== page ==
The case of the disgruntled customer who ran his own billboard campaign
If you Google “consumer activism SA” you will not find many examples, other than complaints on sites like hellopeter.com. This is not surprising, as South African consumers are notoriously complacent.
It has accordingly not always been necessary in the past for large institutions to respond immediately to instances where consumers react adversely to bad service. The advent of social media has changed this, not just for these institutions but for their lawyers as well. That is, lawyers must now think out of the proverbial legal box and provide their clients with ingenious (lawful) solutions.
This rings particularly true for the case where a dispute arose between a customer of a mobile network service provider.
It was reported first on social media and later in conventional media that the consumer entered into a contract with the Service Provider on behalf of his son, only to discover that the cellphone number in question had also been allocated to an unrelated third party consumer who had ran up a bill of over R5,000. The consumer consequently lodged a complaint with the Service Provider and stopped all payments relating to that contract. It is further reported that when the consumer attempted to purchase a car earlier in 2014, he discovered that he had been blacklisted by the Service Provider. It is further reported that the outraged consumer warned the Service Provider that unless his complaint was resolved and the blacklisting removed, he would erect a billboard. The Service Provider did nothing.
The consumer’s reaction
The result: the consumer complained very publicly on a prominent billboard that the Service Provider was “The most useless service provider in SA”.
The Service Provider accordingly demanded that the billboard be removed, and as their demands were unmet they instituted an urgent court application to have the billboard taken down. The Service Provider explained that it was compelled to take such action, inter alia, because the billboard was defamatory, made unauthorised use of its trademark, and appeared to have been put up in contravention of the law.
The High Court ruled that the application was not urgent and dismissed it on the basis that the Service Provider should have brought the application when the consumer first threatened to put the billboard up and that “It appears that the damage – if any – has already been done”.
The anti-ad billboard could therefore stay.
That being said, the Service Provider can, in future court proceedings, still make out a case of defamation by proving that the Consumer had published material which injured the reputation of Service Provider. However, the Consumer and/or his lawyers (armed with the knowledge that publication of defamatory material which is fair comment upon true facts and which is shown to be in the public interest is justified lawful possibly) pre-empted a case of defamation by stating in small print on the contentious billboard that the views expressed thereon were what the “owner of the billboard” “perceived” them to be. The Consumer will bear the onus to prove that defence on a balance of probabilities; however, if the Service Provider can prove malice or improper motive on the part of the Consumer, then the Consumer will forfeit that defence.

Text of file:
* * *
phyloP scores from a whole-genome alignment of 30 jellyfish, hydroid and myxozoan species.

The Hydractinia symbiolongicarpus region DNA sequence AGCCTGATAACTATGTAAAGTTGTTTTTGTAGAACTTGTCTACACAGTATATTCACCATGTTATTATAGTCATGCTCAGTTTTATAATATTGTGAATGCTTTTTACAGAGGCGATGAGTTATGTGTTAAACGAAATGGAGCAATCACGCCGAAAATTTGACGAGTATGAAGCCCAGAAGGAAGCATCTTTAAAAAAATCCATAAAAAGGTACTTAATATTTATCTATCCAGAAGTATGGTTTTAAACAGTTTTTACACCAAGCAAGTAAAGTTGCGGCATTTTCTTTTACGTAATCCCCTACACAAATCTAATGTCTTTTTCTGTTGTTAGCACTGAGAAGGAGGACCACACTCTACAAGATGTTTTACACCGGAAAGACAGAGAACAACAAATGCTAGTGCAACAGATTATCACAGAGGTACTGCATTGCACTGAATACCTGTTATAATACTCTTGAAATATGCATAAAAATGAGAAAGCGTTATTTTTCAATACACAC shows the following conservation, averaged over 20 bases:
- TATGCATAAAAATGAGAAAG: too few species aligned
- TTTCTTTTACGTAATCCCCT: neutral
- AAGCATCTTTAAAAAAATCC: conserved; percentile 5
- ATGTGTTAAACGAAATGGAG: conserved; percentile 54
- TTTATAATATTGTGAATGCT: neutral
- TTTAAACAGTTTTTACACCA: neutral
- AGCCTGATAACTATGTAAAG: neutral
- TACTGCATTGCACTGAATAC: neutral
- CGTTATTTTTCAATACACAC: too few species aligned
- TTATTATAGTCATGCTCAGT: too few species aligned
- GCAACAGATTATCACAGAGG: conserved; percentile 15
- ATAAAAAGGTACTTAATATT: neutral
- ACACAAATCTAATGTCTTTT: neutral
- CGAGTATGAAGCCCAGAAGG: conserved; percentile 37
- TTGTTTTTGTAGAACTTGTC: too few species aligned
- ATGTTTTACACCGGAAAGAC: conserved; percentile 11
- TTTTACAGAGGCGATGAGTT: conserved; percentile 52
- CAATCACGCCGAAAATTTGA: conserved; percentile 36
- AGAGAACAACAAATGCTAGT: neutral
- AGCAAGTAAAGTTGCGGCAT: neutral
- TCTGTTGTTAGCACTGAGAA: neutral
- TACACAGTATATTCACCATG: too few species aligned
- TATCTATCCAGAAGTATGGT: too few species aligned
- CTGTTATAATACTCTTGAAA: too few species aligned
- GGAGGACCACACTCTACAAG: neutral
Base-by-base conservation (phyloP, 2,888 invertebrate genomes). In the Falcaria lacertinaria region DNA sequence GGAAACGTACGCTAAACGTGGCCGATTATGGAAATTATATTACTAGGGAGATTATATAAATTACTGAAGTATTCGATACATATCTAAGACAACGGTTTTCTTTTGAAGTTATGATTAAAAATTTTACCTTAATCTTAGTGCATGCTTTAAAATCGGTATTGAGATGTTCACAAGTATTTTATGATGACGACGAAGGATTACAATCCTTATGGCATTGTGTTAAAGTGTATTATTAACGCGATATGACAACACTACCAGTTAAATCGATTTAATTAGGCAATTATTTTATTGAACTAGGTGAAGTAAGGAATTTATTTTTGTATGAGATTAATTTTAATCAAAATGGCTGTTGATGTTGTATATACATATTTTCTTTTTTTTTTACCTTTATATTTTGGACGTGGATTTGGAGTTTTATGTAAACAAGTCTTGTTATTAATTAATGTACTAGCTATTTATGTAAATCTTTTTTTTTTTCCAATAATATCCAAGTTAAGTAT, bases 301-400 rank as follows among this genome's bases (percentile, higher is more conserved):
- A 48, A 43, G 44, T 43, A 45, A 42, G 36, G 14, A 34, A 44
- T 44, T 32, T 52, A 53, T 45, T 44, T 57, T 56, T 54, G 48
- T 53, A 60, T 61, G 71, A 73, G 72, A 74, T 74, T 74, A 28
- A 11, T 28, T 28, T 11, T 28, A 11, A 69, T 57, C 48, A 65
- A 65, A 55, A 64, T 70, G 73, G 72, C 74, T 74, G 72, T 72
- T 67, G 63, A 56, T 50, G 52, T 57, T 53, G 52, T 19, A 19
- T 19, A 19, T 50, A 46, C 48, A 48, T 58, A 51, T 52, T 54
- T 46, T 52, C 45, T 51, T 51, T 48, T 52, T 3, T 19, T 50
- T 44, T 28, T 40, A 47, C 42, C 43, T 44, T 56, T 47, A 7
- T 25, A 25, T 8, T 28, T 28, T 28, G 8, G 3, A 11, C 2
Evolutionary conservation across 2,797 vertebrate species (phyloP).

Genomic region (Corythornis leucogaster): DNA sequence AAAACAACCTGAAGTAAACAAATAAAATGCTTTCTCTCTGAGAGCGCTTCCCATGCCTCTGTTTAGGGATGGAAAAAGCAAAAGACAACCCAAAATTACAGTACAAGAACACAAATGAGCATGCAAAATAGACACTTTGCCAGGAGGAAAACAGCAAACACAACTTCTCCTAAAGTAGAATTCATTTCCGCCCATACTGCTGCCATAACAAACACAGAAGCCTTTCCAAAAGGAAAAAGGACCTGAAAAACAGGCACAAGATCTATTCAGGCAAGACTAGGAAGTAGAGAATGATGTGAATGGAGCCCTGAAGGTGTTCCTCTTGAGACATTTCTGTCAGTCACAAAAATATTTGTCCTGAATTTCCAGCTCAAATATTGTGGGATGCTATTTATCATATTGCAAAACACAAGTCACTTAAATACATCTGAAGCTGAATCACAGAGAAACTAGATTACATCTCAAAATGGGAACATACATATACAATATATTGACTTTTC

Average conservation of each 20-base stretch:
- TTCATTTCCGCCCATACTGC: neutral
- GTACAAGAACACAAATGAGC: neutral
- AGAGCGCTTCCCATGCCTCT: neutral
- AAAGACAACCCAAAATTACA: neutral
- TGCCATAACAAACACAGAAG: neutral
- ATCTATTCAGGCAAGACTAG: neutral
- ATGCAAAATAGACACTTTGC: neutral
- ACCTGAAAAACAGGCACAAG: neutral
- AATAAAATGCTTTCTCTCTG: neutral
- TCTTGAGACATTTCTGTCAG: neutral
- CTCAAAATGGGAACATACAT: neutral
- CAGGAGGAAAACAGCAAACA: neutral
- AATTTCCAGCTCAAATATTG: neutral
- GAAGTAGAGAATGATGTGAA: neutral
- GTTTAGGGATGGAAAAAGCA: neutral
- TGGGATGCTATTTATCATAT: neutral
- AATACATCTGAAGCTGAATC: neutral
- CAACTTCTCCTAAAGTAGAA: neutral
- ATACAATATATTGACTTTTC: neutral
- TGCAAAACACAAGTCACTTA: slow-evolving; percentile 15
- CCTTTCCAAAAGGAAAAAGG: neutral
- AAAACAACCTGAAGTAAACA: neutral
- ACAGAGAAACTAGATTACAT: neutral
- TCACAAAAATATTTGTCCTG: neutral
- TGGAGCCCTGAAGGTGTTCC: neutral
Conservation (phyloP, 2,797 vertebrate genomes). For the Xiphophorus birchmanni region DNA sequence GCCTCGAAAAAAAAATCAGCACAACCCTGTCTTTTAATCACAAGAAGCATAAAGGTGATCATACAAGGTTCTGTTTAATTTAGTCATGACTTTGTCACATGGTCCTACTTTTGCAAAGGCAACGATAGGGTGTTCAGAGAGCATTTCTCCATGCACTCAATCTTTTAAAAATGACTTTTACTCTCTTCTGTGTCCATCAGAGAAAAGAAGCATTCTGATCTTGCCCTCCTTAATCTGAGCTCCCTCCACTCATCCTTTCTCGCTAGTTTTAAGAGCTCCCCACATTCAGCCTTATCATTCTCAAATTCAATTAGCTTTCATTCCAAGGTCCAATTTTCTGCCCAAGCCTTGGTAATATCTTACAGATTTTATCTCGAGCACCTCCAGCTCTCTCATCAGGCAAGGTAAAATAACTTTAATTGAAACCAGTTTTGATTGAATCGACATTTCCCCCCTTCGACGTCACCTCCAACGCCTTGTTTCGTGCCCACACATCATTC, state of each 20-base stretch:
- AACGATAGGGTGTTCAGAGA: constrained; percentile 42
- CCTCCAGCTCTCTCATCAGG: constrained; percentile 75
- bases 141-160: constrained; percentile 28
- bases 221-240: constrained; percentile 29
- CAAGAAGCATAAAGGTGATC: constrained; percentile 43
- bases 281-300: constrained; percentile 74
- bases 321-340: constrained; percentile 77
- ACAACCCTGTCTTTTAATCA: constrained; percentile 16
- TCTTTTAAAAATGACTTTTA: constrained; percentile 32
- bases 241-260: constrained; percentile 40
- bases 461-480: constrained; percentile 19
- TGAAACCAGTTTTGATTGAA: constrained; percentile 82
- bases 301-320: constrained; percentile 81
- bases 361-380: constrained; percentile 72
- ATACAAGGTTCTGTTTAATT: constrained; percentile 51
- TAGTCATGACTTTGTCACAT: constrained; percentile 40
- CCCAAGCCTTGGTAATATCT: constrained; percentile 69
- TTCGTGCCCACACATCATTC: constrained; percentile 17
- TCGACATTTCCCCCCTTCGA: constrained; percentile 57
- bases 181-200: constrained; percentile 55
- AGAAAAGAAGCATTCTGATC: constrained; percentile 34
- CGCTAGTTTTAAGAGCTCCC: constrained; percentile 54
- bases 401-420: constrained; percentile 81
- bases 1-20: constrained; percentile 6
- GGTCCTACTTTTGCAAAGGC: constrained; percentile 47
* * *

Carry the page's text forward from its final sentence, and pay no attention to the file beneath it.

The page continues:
An alternative approach
Even so, it would appear as though it was an opportunity lost by the Service Provider. The Service Provider should have taken a leaf out of its history books: in the past it effectively used a prominent comedian, who at first criticised the Service Provider very publicly, to become its brand ambassador. So, for example, instead of taking the conventional legal route, the Service Provider could have rather addressed the Consumer’s complaints and the blacklisting, and (in line with an ad campaign which it has been running) erect a billboard confirming that the power is in the consumer’s hands.
Some may argue that it may set a dangerous precedent for institutions to enter into negotiation with maverick consumers. This argument does not hold any water, as each case must be judged on its own merits. If the media reports are to be believed, then the Service Provider would have been aware that its claim for payment of R5,000 by the consumer was disputed by virtue of the complaint the consumer had lodged. The Service Provider should therefore have first tested the veracity of the complaint before proceeding to blacklist the consumer.
In terms of section 72(1)(a) of the National Credit Act 34 of 2005 (“the NCA”) the Service Provider should have advised the Consumer that it intended to report him to a credit bureau. The Consumer would then have been able, in terms of section 72(1)(c) of the NCA, to challenge the accuracy of any information that formed the subject of a proposed report. Thereafter, in terms of section 72(3) the Service Provider would have had to take reasonable steps to seek and produce evidence in support of the challenged information.
Then, in terms of section 72(4), after having received such evidence from the Service Provider the Consumer could have applied in the prescribed manner and form to the National Credit Regulator to investigate the disputed information as a complaint under section 136. The credit bureau would then have been barred in terms of section 72(5) from blacklisting the Consumer until the challenge by the Consumer had been resolved. It does not appear from the media reports as though this procedure was followed by either party.
No doubt protracted and costly litigation may now follow, but one thing is certain: this case may well become a springboard for more vigorous consumer activism in South Africa.